Dún Laoghaire Council turns down Hollywood studio plan for old terminal

US children’s entertainment giant Hasbro submitted tender with Irish animation studio

Dún Laoghaire-Rathdown County Council has rejected a proposal from $5 billion US children's entertainment giant Hasbro to bring "Hollywood production" to the Dublin suburb with a studio in the old Stena Line terminal.

The US company submitted a joint expression of interest for the vacant building, which has lain unused since 2015, along with Irish animation studio Boulder Media, which it purchased in 2016.

According to the tender document submitted by the pair, the project would see “a truly unique studio and academic facility with stand-out identity and world-wide appeal. Hollywood production would truly be happening in the centre of Dún Laoghaire – with regularity”.

The tender, which has been seen by The Irish Times, states that the studio would house 350-400 crew and management “from day 1, rising to 650”. It continues: “Local spend of our highly skilled, higher earning creative and media professionals would also be very considerable.”


Hasbro is planning to use Boulder Media for a number of theatrical released movies on a long-term repeating cycle, which would support a €5 million investment in bringing the existing building up to standard.


“Our proposed facility would be a celebration of learning, hard-work, opportunity, success and outstanding achievement,” according to the tender. “We believe it would become a globally recognised hub, offering unparalleled opportunities for artists, students and media professionals.”

The ferry terminal was due to be converted into a hub for high-tech start-up companies, but late last year the backers of that proposal pulled out, citing difficulties with obtaining a foreshore license for the project. It later emerged that the two investors behind the scheme had fallen out.

Latterly, the local authority announced a tender competition for the site, inviting expressions of interest. However, Lisney’s, the estate agent contracted by the local authority, wrote to the Hasbro/Boulder Media bidders in early April stating that it had not provided specific bank and funding details that were requested, and also that it would require a new grant of planning permission if it were to proceed.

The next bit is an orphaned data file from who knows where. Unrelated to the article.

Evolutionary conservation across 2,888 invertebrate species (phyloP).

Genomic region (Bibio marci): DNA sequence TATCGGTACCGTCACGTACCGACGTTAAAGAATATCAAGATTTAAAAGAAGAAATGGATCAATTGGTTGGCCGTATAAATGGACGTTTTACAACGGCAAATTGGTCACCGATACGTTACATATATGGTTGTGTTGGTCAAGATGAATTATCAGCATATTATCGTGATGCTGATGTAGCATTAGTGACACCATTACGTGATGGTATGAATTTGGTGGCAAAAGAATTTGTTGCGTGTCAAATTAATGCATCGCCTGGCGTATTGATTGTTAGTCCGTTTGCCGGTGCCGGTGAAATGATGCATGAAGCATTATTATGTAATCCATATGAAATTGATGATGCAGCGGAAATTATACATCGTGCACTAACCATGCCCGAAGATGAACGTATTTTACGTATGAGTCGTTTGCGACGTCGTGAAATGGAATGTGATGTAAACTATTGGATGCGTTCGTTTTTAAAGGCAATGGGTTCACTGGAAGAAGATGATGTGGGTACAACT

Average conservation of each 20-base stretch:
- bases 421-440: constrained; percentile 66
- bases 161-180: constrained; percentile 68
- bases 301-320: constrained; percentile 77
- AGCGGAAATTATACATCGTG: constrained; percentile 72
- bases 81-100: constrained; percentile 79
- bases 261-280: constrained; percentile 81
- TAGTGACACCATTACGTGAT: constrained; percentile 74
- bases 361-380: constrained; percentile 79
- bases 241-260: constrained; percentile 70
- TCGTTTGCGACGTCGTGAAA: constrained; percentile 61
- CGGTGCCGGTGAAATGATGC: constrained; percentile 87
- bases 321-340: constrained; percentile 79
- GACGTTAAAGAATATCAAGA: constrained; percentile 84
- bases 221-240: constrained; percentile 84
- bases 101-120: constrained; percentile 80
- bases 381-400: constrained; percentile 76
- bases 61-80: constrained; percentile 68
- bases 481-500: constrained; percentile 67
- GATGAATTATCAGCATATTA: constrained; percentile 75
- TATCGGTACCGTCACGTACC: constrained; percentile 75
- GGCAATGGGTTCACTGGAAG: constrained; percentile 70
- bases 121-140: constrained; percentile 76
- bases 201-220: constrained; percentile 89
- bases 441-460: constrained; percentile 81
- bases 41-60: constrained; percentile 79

Therefore, it was determined that the application was not within the scope of the request for expressions of interest. “For the moment the council will be proceeding to interview a number of parties and we will let you know if there is any change in approach in the future.”

Richard Boyd Barrett, the Solidarity-People Before Profit TD for the area, said he was angry that proposals were being rejected by the council without being put to the public. "We want the public and their elected representatives to be able to assess the community benefit of any and all proposals for Dún Laoghaire harbour," he said.


“There’s no way any one proposal should be ruled out of hand,” he said. “All proposals should be assessed in an open, transparent and democratic way.” He said he could not understand “the idea that we are restricted very narrowly to the existing planning permission”.

It is understood that interviews with potential occupants of the building, not including Hasbro/Boulder Media, have been held, and the council is considering the various approaches. The final decision must be ratified by a vote of the county council.

The national film school in IADT Dún Laoghaire contributed a submission in support of the project. The school has a long-standing relationship with Boulder Media, which takes on a number of graduates every year and delivers master classes to its undergraduates.

Its submission traces the animation industry in Dún Laoghaire back to the late 1980s, stating that the proposal “is a natural extension of that heritage and one we fully endorse and support”. “It would also be an exciting development for the town, placing it almost overnight at the centre of a boom for this creative industry”. Under the proposal, Boulder Media would take a 10-year lease and potentially sub-let a smaller area to IADT.

Lisney said it could not comment on an ongoing process, as did the local authority. Boulder Media did not respond to a request for comment.

Jack Horgan-Jones

Jack Horgan-Jones

Jack Horgan-Jones is a Political Correspondent with The Irish Times